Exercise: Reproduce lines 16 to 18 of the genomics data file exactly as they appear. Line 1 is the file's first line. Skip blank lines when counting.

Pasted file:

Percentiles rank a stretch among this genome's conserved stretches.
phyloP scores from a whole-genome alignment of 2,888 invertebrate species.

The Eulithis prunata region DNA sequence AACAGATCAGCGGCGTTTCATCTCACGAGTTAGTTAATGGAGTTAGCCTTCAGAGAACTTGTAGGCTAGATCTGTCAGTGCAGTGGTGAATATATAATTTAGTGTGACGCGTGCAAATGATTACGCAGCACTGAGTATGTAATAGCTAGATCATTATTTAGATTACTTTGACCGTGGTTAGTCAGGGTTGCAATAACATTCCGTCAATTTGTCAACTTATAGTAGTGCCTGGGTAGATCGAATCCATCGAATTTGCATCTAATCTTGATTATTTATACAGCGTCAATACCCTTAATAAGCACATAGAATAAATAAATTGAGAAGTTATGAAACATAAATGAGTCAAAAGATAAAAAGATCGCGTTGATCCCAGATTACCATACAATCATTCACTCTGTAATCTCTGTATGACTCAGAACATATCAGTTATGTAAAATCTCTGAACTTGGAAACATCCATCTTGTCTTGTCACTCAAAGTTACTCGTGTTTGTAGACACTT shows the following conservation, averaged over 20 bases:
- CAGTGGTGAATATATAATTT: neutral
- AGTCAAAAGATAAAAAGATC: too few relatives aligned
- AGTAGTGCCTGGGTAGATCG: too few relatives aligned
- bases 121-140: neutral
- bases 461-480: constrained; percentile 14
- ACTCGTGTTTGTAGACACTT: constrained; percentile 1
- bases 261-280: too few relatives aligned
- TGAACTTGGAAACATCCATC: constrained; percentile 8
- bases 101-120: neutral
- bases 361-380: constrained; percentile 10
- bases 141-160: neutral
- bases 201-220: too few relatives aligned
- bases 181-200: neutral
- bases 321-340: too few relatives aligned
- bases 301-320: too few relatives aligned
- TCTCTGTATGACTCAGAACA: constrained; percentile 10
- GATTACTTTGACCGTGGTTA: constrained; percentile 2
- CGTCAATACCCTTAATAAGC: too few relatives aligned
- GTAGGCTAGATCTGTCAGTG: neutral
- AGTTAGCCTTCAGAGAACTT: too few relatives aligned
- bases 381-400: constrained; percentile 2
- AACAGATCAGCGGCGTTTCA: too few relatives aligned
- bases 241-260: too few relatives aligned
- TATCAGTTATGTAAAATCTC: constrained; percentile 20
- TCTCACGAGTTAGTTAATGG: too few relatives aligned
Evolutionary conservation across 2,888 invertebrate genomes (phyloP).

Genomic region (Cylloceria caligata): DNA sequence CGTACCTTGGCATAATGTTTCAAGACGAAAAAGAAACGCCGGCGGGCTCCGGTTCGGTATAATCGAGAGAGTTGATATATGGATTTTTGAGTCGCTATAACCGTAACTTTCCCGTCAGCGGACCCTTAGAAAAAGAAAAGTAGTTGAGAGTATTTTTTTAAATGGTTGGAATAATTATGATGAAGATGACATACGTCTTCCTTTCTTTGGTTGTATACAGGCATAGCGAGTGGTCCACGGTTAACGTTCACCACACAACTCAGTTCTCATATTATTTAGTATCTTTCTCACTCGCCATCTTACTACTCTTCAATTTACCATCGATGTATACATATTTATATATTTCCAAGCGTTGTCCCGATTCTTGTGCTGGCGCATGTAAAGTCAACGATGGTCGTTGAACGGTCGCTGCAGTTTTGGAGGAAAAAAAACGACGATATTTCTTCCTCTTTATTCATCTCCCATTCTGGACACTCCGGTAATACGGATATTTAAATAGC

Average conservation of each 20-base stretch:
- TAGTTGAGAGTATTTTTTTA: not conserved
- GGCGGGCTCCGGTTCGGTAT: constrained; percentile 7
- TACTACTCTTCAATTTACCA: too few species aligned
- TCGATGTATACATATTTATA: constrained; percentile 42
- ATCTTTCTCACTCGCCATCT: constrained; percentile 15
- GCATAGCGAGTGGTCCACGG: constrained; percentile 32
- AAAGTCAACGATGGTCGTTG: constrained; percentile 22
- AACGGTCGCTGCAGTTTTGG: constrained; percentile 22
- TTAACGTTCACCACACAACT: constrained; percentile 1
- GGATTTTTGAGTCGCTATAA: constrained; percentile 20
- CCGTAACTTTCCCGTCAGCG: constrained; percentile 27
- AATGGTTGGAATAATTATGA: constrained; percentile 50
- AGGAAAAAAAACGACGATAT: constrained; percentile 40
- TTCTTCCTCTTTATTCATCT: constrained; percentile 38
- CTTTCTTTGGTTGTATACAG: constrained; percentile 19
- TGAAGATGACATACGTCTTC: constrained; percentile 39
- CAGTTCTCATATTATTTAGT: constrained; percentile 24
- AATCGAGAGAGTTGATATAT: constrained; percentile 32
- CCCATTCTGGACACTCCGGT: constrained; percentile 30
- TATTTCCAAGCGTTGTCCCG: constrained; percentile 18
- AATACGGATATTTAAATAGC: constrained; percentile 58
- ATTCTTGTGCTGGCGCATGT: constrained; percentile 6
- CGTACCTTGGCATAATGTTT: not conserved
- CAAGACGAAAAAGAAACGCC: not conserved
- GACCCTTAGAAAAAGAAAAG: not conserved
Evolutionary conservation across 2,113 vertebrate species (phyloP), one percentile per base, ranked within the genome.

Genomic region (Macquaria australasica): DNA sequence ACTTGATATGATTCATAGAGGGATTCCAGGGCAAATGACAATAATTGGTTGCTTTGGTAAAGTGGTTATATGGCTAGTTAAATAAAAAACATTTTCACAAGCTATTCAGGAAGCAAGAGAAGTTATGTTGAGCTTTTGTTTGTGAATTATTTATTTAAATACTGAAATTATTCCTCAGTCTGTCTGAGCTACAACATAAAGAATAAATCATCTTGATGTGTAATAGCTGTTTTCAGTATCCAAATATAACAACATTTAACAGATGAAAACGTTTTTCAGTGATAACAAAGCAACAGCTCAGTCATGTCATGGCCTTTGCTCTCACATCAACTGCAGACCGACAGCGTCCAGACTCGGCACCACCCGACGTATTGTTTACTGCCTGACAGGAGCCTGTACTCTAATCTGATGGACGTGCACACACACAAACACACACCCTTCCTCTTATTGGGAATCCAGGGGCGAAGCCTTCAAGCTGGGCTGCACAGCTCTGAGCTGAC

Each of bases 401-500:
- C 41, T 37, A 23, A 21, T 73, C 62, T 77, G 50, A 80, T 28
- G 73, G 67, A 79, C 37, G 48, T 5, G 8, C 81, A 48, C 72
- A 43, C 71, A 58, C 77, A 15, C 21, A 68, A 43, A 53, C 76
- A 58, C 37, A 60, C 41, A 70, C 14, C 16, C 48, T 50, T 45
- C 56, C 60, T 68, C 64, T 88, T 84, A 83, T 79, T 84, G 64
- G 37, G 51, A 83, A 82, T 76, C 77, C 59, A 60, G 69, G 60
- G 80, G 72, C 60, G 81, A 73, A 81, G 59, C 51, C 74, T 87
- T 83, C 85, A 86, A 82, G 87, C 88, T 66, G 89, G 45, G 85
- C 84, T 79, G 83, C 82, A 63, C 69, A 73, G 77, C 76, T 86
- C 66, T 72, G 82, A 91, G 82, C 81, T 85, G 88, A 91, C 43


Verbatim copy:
- bases 181-200: neutral
- bases 321-340: too few relatives aligned
- bases 301-320: too few relatives aligned